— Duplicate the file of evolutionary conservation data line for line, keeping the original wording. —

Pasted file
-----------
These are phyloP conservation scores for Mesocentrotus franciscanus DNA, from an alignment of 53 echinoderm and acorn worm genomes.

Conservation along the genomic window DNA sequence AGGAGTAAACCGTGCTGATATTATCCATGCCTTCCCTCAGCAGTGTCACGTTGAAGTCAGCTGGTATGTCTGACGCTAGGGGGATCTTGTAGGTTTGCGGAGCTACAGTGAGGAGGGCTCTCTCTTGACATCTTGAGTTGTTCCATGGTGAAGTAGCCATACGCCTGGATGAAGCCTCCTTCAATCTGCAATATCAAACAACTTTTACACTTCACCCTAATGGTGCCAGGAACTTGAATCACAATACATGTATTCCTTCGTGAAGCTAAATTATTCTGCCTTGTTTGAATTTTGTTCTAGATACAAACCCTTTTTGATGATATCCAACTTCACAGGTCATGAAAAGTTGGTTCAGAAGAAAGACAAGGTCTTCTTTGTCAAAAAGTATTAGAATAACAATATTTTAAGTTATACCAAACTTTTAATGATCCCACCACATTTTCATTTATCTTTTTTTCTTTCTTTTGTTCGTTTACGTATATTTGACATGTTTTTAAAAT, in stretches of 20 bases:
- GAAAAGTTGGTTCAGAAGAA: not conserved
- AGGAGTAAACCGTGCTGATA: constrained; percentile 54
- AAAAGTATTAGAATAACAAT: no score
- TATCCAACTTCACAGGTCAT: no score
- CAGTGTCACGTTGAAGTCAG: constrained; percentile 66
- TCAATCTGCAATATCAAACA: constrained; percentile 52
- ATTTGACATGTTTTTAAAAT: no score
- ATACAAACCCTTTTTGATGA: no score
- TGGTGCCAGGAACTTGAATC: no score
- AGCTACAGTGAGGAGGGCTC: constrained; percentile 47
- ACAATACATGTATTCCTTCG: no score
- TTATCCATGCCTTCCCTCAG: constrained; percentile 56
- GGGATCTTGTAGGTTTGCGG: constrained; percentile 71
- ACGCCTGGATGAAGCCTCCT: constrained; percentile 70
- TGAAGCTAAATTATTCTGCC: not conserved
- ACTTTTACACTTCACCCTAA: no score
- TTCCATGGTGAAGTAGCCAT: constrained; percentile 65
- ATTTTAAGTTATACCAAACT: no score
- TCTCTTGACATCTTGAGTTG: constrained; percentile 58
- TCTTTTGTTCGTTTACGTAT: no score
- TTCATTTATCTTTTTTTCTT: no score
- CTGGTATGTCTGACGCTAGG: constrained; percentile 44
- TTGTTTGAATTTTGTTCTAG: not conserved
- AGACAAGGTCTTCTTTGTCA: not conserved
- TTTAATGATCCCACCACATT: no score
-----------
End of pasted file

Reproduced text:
These are phyloP conservation scores for Mesocentrotus franciscanus DNA, from an alignment of 53 echinoderm and acorn worm genomes.

Conservation along the genomic window DNA sequence AGGAGTAAACCGTGCTGATATTATCCATGCCTTCCCTCAGCAGTGTCACGTTGAAGTCAGCTGGTATGTCTGACGCTAGGGGGATCTTGTAGGTTTGCGGAGCTACAGTGAGGAGGGCTCTCTCTTGACATCTTGAGTTGTTCCATGGTGAAGTAGCCATACGCCTGGATGAAGCCTCCTTCAATCTGCAATATCAAACAACTTTTACACTTCACCCTAATGGTGCCAGGAACTTGAATCACAATACATGTATTCCTTCGTGAAGCTAAATTATTCTGCCTTGTTTGAATTTTGTTCTAGATACAAACCCTTTTTGATGATATCCAACTTCACAGGTCATGAAAAGTTGGTTCAGAAGAAAGACAAGGTCTTCTTTGTCAAAAAGTATTAGAATAACAATATTTTAAGTTATACCAAACTTTTAATGATCCCACCACATTTTCATTTATCTTTTTTTCTTTCTTTTGTTCGTTTACGTATATTTGACATGTTTTTAAAAT, in stretches of 20 bases:
- GAAAAGTTGGTTCAGAAGAA: not conserved
- AGGAGTAAACCGTGCTGATA: constrained; percentile 54
- AAAAGTATTAGAATAACAAT: no score
- TATCCAACTTCACAGGTCAT: no score
- CAGTGTCACGTTGAAGTCAG: constrained; percentile 66
- TCAATCTGCAATATCAAACA: constrained; percentile 52
- ATTTGACATGTTTTTAAAAT: no score
- ATACAAACCCTTTTTGATGA: no score
- TGGTGCCAGGAACTTGAATC: no score
- AGCTACAGTGAGGAGGGCTC: constrained; percentile 47
- ACAATACATGTATTCCTTCG: no score
- TTATCCATGCCTTCCCTCAG: constrained; percentile 56
- GGGATCTTGTAGGTTTGCGG: constrained; percentile 71
- ACGCCTGGATGAAGCCTCCT: constrained; percentile 70
- TGAAGCTAAATTATTCTGCC: not conserved
- ACTTTTACACTTCACCCTAA: no score
- TTCCATGGTGAAGTAGCCAT: constrained; percentile 65
- ATTTTAAGTTATACCAAACT: no score
- TCTCTTGACATCTTGAGTTG: constrained; percentile 58
- TCTTTTGTTCGTTTACGTAT: no score
- TTCATTTATCTTTTTTTCTT: no score
- CTGGTATGTCTGACGCTAGG: constrained; percentile 44
- TTGTTTGAATTTTGTTCTAG: not conserved
- AGACAAGGTCTTCTTTGTCA: not conserved
- TTTAATGATCCCACCACATT: no score